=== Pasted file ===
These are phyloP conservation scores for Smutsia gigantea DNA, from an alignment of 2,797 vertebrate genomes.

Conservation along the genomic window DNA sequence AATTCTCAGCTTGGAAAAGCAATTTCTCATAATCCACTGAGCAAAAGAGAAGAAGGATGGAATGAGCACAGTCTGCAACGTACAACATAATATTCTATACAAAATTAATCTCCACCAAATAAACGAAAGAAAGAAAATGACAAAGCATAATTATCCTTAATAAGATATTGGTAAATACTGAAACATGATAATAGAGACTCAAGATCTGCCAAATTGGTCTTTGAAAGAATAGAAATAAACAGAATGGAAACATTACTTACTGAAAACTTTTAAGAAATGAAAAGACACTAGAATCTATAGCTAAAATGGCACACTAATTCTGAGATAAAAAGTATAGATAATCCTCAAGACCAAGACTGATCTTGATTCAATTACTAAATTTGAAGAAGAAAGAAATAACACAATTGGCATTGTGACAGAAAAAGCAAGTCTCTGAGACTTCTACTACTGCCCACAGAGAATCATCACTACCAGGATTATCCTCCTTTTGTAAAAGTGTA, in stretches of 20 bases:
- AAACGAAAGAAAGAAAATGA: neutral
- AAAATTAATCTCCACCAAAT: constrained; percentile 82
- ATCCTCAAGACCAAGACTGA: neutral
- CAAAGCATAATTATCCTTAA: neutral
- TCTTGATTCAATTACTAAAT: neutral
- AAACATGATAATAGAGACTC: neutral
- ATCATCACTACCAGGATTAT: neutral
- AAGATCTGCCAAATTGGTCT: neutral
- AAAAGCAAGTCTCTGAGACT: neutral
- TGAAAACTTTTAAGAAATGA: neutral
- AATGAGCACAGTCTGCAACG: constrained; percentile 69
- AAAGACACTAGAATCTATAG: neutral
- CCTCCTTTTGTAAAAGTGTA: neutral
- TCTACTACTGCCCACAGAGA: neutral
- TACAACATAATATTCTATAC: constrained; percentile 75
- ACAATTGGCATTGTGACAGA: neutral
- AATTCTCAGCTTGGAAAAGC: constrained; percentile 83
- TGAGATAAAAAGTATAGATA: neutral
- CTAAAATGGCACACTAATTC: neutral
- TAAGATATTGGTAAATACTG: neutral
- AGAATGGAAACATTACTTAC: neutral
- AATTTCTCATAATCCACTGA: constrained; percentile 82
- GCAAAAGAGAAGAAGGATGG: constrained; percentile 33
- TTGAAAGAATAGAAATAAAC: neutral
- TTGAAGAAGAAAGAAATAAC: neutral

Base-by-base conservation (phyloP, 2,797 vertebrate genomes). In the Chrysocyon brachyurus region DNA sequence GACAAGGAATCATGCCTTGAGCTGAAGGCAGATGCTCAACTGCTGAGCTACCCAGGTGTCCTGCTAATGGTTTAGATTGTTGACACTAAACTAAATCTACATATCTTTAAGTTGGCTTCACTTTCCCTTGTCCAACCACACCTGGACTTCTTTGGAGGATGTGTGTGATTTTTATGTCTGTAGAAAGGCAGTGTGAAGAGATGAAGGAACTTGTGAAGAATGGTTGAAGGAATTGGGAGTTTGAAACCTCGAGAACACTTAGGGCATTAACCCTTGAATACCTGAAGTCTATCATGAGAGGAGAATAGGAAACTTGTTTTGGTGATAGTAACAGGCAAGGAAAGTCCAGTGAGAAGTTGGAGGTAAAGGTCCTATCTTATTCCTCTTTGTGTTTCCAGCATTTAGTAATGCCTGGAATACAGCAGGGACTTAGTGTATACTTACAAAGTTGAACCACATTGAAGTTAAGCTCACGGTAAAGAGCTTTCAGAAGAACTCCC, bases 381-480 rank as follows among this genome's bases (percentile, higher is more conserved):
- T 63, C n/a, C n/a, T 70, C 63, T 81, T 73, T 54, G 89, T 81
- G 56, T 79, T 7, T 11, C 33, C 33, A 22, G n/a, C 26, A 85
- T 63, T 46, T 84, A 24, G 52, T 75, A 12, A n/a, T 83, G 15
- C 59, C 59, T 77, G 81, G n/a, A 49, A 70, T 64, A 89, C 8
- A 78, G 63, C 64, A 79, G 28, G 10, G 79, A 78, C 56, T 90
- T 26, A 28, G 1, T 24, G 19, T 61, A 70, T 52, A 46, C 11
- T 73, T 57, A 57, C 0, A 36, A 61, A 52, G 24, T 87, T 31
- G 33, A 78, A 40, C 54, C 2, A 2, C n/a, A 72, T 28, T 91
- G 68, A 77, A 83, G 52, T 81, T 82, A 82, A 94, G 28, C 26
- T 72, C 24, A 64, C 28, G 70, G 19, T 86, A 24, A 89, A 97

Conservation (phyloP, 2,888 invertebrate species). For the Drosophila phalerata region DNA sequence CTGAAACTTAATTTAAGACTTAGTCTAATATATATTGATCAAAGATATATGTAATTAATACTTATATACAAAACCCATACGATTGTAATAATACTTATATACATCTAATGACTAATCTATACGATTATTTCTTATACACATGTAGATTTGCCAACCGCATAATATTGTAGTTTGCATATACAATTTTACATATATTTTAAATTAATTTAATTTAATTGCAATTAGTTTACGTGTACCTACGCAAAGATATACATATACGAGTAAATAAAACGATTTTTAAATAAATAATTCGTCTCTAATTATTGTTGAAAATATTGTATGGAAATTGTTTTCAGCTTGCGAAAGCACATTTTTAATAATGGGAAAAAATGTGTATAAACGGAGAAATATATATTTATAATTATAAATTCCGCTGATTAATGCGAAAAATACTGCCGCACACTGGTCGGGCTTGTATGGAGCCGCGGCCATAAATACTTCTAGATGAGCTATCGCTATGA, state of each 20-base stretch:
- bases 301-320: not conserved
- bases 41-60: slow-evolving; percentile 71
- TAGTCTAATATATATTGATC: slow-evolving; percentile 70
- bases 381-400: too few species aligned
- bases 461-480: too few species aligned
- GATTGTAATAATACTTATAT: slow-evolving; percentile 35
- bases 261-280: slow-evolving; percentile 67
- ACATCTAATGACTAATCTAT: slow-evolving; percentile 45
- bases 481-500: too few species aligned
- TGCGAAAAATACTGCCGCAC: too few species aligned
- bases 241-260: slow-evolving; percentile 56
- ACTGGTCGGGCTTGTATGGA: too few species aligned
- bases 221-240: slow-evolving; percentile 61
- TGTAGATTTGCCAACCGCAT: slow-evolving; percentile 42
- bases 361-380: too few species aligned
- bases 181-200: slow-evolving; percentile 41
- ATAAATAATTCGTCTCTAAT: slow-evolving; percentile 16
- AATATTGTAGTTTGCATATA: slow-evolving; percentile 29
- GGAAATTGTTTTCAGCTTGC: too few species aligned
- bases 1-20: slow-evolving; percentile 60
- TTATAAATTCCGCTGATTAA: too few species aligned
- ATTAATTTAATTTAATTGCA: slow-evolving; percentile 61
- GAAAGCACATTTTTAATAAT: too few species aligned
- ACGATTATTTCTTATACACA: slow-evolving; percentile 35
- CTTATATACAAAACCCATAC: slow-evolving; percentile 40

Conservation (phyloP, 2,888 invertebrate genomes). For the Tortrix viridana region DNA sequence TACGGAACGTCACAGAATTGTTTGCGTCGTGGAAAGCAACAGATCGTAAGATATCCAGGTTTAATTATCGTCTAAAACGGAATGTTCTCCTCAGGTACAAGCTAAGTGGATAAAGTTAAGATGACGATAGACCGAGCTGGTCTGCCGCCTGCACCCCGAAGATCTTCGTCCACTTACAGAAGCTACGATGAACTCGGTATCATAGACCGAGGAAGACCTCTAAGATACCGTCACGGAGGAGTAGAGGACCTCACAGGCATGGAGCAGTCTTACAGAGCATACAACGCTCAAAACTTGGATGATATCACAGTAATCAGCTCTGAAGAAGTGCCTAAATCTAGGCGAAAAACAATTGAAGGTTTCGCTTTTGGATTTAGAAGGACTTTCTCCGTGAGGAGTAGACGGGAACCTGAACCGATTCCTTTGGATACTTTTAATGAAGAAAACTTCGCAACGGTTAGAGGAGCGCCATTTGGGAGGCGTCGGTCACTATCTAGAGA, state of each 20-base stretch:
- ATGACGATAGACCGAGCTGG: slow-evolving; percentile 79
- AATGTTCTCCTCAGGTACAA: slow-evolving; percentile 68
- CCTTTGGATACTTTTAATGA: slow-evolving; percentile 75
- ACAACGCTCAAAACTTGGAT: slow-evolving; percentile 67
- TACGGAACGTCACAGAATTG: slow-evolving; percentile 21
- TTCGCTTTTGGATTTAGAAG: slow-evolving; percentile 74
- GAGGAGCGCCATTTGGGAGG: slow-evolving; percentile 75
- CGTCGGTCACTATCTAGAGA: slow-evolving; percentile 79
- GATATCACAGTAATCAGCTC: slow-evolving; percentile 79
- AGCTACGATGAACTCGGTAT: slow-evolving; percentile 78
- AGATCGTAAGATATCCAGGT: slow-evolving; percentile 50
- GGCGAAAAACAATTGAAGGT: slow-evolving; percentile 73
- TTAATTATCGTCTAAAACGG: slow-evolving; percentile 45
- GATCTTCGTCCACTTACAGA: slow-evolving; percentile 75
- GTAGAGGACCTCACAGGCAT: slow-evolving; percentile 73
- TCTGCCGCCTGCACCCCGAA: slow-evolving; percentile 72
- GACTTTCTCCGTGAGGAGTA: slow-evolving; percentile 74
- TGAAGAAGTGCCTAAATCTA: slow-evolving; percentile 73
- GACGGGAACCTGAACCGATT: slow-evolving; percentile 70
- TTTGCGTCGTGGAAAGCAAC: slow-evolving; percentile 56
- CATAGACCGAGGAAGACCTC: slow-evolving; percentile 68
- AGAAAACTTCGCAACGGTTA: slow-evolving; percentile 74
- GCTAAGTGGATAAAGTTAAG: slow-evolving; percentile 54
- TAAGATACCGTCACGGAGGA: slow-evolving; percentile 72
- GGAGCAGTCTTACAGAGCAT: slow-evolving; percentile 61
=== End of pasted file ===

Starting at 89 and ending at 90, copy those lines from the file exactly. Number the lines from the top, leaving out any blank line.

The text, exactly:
- TAAGATACCGTCACGGAGGA: slow-evolving; percentile 72
- GGAGCAGTCTTACAGAGCAT: slow-evolving; percentile 61